Dieters could be given supermarket discounts and shopping vouchers under NHS plans to pilot financial rewards for weight loss.
Health chiefs are launching a £6 million pilot scheme that will see incentives offered to those who shed the pounds. Companies such as supermarkets and fitness firms are being asked to bid to run the systems, which could be expanded across the country if they succeed.
Other proposals under discussion include the prescription of "Fitbits" and other wearable devices to persuade people to take part in a national competitive step challenge.
Health officials are examining methods tried abroad, for example in Singapore, which had a "national steps challenge" encouraging people to compete using digital trackers.
Sir Keith Mills, who pioneered the Airmiles and Nectar shoppin points programes, is advising the scheme, which will launch a six-month pilot next January.
Two in three adults are overweight or obese, along with a third of children leaving primary school. Obesity-related illnesses cost the NHS £6 billion a year and have fuelled Covid death rates.
Obesity admissions over the last 5 years
Sir Keith said: "The Health Incentives scheme could be a vital tool in the Government’s plans to tackle health inequalities and encourage healthier behaviours. This is a fantastic opportunity for businesses, the public and third sectors to come together and deliver a new and exciting way of supporting people to healthier habits.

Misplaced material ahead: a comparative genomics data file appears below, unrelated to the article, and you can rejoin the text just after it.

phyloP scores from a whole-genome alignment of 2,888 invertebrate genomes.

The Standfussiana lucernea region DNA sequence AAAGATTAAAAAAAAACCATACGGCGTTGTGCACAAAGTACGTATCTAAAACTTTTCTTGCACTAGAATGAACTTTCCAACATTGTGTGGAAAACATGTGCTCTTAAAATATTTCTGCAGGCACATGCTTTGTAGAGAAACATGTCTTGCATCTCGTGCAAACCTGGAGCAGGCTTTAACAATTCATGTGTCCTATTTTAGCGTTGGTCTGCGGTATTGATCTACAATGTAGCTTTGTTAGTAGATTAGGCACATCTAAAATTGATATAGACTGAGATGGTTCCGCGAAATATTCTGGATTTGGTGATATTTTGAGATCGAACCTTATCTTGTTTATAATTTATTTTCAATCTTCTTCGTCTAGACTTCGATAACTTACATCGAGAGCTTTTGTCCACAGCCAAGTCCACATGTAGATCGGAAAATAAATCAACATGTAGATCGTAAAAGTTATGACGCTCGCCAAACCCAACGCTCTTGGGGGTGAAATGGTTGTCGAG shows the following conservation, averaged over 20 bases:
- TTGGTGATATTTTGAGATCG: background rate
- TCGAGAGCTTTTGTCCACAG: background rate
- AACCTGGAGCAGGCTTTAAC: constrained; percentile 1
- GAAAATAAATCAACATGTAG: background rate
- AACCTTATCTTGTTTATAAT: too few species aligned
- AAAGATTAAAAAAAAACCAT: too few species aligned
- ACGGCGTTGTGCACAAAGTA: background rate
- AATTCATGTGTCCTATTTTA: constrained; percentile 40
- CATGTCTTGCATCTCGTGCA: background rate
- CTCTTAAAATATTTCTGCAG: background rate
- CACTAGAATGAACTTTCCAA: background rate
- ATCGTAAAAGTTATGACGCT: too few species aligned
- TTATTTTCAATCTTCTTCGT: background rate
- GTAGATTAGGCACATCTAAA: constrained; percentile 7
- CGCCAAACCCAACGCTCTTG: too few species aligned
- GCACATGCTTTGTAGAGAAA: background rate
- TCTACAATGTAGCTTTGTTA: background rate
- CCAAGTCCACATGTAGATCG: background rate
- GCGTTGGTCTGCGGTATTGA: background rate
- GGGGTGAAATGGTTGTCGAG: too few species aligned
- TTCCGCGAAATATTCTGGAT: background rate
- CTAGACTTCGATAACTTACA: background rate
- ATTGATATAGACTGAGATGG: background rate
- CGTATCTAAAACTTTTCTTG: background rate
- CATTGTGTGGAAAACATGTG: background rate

"This is why we are calling for interested partners to come forward with their innovative ideas and help play a pivotal part in the Government’s plans to improve public health."
Last year, ministers said the NHS could save £100 million if everyone who was overweight lost at least 5lbs. GPs are already paid to refer those who are obese for slimming advice.
Jo Churchill, the public health minister, said: "This government is committed to improving the health of everyone, and we want to make it easier for people to increase their physical activity and eat better.
"The Health Incentives scheme will help us understand the role that rewards and incentives could play in helping people lead healthy lives."